6. Never heard of a giggle ball. We'll look that up. Yeah, boredom is probably what it is--we have removed the blanket countless times, but every so often we will forget. Today was one of those days. But it sounds as though the general concensus believes it's boredom. Okay, that's a start--we will try to figure something out. Thank you all!
  7. Hi there, I have an issue with my 5 1/2 month old husky eating my blanket that we (accidentally) leave in her crate when we leave for work. We're unsure how to curb this. We put a blanket in her crate at night when she sleeps because it's comfortable for her and also, it keeps her nails from scratching the tray bottom when she moves which causes quite a cacophonic sound. When we first noticed she would do this, we made it a point to remove the blanket from the crate when we leave for the day, however there have been a few times when we forgot to move the blanket because we've been in a rush to leave. She only does this during the day and never eats her blanket during the night. Aside from removing the blanket permanently, what kind of training can I do, or are there any tips for stopping this behavior? She's not hungry, and we leave other toys in the crate for her to play with. I leave for work at 2:30pm and my wife gets home around 6:30 pm so she's only crated for about 4 hours at a time. I don't know why she is doing this. I take her outside to play for 30 minutes to an hour every day just before going to work so she can be tuckered out while we are gone for 4 hours. I feel this is nervous energy manifesting itself into munching on the blanket and I'm not sure how to expel this energy. Any help would be welcome!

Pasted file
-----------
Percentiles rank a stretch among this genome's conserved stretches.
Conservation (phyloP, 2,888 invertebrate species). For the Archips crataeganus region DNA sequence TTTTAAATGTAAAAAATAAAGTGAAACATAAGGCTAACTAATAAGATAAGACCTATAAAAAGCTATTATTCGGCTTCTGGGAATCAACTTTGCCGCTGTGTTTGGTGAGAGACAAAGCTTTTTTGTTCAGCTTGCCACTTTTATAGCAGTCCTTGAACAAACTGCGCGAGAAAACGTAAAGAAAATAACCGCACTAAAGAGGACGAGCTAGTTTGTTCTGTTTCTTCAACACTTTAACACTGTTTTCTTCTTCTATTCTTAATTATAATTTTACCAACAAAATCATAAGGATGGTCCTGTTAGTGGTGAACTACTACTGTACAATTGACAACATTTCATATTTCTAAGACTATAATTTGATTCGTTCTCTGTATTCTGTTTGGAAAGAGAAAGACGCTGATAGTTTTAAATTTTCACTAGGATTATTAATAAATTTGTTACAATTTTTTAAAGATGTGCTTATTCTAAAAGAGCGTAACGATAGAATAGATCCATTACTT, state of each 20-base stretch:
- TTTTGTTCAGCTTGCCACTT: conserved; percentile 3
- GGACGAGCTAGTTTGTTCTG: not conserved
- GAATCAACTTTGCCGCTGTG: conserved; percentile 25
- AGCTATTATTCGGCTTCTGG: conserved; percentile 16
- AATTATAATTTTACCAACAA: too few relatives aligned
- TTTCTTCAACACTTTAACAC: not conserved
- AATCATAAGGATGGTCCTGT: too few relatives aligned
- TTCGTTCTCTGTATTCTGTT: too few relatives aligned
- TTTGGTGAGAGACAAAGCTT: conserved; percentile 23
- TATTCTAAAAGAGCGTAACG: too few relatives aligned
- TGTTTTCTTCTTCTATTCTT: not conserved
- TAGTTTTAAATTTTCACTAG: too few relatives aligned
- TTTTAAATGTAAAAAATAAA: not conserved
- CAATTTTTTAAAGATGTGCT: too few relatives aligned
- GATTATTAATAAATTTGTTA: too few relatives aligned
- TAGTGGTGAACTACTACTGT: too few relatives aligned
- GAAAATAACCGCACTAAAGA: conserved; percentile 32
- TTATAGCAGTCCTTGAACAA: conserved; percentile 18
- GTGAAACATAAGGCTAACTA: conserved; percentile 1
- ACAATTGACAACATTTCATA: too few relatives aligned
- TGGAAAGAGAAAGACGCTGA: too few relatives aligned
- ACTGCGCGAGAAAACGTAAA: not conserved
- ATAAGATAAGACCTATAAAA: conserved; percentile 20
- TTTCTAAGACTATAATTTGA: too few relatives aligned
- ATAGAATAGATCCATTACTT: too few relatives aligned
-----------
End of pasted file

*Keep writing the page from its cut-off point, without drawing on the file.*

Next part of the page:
8. Okay, I'll give it a shot. Maybe practice with some boiled chicken at home. Something she REALLY craves
  9. What's a good way to teach the leave command? I've worked on drop it with a tennis ball while playing fetch, but when it comes to roadkill, drop it might as well be gibberish
  10. I have a 5 month old husky puppy. Her food guarding is next to nil as we work with her a lot on feeding with our hands, putting spilled food on the floor into her bowl while she's eating, taking away the bowl for a moment then giving it back...all that stuff. She never shows aggression during these moments. It's only with some high value food that she becomes aggressive. If we put boiled chicken in her bowl and do an exercise, she will growl or get feisty. But my question actually is geared more towards what she finds out in the wilderness. During walks, she will find certain things that aren't exactly edible like roadkill. I will have to take that out of her mouth. Last night, she was not letting go. She growled, sneered, curled her lips, clamped on TIGHT. Would not let go. I had to pry open her mouth with both hands to rip it out of her jaws. At that moment, she became ravenous and thrashed all over the place while growling. I threw her in time out. She did it again today with my wife. I'm not sure what to do with the food guarding on things she finds out in the wilderness. Dog food eating is pretty calm and there hasn't been an issue for 1.5 months now. Does anyone have any ideas how we can correct this behavior? I know why it's happening; it's learned behavior from her first 8 weeks with her littermates. The issue is trying to relay that I'm protecting her from worms/upset stomach from the junk she finds on the road.